As well as running Elm Grove and it’s kitchen, Jane is also chairman of Pembrokeshire Tourism (the local trade association). Alan meanwhile spends any spare time in his studio, which is located at the back of the property. Many of his paintings can be seen in the bedrooms around the house and he’s more than happy to show guests around his studio. Some of his work can also be seen in Tenby Museum and gallery.

Rarebits rooms with a view

Welsh Rarebits hotels take the idea of a good view to a new level. Admire panoramic sea views, National Park sights and glorious gardens scenes – they will keep you pinned to the window of your room for minutes on end.

Harbourmaster, Aberaeron

You’ll be spoilt for choice at the Harbormaster – most rooms come with spectacular views of the beautiful Aberaeron harbour or look out over Cardigan Bay – the sunsets here are unmissable!

Penmaenuchaf Hall, Dolgellau

Located within the Snowdonia National Park and overlooking the beautiful Mawddach Estuary, it’s hard to find a room without a fantastic view.

The Falcondale, Lampeter

Wake up to lush valley views – scenic rooms are situated at the front of the building and overlook the beautiful garden and well-kept lawns.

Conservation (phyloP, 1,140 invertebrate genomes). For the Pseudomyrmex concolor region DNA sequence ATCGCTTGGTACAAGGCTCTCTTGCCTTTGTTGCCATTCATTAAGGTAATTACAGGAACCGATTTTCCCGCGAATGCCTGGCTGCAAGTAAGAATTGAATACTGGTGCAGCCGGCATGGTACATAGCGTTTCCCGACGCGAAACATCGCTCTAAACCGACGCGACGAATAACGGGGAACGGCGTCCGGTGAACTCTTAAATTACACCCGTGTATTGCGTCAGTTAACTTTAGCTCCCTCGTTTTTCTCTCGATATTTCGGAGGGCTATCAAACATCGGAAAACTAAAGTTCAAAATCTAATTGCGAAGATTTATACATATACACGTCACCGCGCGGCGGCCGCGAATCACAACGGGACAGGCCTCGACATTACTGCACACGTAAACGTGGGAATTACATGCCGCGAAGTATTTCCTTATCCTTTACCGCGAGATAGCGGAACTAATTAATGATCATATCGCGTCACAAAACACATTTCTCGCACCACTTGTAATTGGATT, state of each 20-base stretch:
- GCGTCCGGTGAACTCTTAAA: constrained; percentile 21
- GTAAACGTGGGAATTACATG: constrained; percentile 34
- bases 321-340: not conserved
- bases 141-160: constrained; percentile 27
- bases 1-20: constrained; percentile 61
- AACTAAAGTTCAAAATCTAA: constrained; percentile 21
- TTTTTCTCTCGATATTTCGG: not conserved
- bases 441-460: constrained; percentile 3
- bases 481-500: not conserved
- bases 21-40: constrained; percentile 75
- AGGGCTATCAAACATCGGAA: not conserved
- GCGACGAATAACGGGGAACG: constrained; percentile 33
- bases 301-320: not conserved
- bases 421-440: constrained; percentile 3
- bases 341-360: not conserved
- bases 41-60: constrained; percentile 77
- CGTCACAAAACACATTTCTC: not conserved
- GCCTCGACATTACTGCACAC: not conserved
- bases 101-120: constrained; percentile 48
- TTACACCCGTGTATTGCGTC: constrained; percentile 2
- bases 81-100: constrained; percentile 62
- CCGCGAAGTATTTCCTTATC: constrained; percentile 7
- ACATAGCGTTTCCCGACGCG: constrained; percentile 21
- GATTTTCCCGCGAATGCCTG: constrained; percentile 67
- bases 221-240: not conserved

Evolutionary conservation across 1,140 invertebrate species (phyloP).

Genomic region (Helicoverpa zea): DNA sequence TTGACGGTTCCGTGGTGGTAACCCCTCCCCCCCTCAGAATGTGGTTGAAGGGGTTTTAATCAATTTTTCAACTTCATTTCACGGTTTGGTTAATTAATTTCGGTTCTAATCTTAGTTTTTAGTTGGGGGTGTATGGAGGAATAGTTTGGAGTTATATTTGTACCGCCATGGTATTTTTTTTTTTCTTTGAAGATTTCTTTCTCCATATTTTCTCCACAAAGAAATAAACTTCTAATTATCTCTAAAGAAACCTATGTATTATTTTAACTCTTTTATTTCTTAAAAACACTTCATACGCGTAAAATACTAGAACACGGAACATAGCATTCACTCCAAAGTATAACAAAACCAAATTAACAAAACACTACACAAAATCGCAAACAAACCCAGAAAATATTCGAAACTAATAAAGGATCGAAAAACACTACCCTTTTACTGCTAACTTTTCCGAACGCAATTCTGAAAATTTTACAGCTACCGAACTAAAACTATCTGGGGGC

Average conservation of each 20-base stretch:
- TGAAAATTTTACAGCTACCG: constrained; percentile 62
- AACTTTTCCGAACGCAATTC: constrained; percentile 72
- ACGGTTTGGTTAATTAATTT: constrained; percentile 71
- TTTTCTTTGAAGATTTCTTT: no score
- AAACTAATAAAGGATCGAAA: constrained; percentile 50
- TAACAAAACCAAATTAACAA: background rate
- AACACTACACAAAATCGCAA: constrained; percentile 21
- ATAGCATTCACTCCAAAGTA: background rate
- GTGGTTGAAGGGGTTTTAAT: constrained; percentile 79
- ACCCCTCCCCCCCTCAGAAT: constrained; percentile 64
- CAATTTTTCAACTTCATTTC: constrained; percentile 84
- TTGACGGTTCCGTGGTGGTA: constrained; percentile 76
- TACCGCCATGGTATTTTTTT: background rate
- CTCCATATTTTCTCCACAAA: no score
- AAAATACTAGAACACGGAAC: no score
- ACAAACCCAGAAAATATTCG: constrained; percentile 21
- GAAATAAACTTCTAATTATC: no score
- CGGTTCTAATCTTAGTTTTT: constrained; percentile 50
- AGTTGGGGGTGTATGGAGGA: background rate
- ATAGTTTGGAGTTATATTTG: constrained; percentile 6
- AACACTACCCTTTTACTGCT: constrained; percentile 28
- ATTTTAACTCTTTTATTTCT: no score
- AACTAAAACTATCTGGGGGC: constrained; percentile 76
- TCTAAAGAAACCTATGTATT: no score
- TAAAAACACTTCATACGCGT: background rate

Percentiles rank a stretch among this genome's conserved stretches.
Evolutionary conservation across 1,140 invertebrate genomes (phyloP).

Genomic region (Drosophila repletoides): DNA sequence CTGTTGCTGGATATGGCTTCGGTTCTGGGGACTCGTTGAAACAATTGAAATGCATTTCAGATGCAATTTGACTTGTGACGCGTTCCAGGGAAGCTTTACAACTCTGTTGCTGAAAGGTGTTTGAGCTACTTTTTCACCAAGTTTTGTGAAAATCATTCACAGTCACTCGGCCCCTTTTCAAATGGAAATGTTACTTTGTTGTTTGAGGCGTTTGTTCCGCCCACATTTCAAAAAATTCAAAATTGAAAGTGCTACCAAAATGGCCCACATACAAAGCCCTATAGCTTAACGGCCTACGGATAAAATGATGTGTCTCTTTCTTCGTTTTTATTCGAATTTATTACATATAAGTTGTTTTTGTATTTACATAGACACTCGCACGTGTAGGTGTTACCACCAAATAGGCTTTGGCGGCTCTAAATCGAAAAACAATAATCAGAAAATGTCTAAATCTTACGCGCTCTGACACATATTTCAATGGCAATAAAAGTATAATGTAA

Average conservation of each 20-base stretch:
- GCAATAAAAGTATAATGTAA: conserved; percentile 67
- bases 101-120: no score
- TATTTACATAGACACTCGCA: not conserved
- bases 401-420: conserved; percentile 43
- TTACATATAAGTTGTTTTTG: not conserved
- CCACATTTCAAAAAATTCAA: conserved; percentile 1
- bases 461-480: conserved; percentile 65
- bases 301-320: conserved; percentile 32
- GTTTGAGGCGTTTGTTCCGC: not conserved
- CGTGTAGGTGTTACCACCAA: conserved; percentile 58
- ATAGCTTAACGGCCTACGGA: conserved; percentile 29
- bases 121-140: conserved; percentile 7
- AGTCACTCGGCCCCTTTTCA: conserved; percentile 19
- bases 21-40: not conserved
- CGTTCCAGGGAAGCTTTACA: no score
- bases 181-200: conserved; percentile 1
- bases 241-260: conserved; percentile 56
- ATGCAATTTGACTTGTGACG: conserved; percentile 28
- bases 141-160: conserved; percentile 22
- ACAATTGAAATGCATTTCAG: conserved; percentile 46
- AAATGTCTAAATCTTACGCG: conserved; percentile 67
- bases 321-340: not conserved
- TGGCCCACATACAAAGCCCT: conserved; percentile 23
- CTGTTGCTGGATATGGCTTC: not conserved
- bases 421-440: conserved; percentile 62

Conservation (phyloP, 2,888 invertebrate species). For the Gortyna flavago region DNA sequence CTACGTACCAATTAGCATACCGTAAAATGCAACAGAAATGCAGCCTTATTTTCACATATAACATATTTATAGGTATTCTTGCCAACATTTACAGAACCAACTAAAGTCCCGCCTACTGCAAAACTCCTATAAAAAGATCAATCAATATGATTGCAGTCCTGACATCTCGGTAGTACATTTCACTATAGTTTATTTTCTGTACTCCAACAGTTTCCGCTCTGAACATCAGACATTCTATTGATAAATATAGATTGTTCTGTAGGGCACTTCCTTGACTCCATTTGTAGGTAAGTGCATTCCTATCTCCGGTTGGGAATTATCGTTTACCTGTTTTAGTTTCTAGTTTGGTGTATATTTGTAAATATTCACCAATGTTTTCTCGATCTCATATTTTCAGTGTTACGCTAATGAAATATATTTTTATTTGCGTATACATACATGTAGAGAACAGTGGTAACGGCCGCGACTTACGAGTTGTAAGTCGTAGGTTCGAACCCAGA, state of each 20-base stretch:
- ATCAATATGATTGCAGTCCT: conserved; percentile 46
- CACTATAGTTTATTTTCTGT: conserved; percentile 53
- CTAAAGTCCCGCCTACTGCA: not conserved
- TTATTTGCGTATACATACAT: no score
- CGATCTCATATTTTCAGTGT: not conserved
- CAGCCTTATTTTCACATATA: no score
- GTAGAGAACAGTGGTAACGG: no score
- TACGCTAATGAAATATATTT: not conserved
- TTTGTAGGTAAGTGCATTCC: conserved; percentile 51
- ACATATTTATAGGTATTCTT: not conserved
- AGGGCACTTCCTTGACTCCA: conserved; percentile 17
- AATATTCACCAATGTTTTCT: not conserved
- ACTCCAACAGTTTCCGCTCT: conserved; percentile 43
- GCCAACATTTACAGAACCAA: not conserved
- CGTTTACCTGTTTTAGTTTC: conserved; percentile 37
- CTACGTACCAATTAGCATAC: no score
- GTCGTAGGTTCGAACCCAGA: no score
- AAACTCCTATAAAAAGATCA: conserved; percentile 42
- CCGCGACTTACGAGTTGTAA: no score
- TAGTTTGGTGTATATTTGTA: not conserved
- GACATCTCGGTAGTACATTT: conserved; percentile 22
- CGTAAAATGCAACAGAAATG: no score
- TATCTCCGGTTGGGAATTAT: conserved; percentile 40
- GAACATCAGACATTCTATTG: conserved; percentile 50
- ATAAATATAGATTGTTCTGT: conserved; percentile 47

Llansantffraed Court, Abergavenny

Indulge with breakfast in bed while taking in this scene – admire the hotel’s 20 acres of manicured grounds (complete with trout lake) and beyond to unspoilt rural Monmouthshire.

Porth Tocyn Country House Hotel, Abersoch

The hotel sits on a bluff high above the southern coast of the Llŷn Peninsula, commanding a stunning panorama that seems to take in most of North Wales – on a clear day you can see along the peninsula all the way to the top of Snowdon.

Gwesty Cymru, Aberystwyth

Located on Aberystwyth’s Victorian promenade, overlooking the blue waters of Cardigan Bay – most of the hotel’s rooms boast spectacular sea views.

Gliffaes Country House Hotel, Crickhowell

Set in a beautiful location, in the heart of the Brecon Beacons National Park. Views of the gorgeous surroundings are sure to leave you feeling calm and well rested.

Twr y Felin, St David’s

Tyddewi is the best room in house, located in the Windmill Tower. This two story suite has a spiral staircase leading you to the original observatory located on the highest floor of the hotel, which boasts spectacular 360 degree views of the St Davids Peninsula.

Warpool Court Hotel, St David’s

The hotel is situated in a magical spot overlooking one of Britain’s loveliest stretches of coastline – many of its bedrooms come with glorious sea views, soak up the views in the Skomer Room (above).

St Brides Spa Hotel, Saundersfoot

Most of the individually styled bedrooms have lovely sea views and balconies. Their decor is bright and contemporary, echoing the maritime scene outside.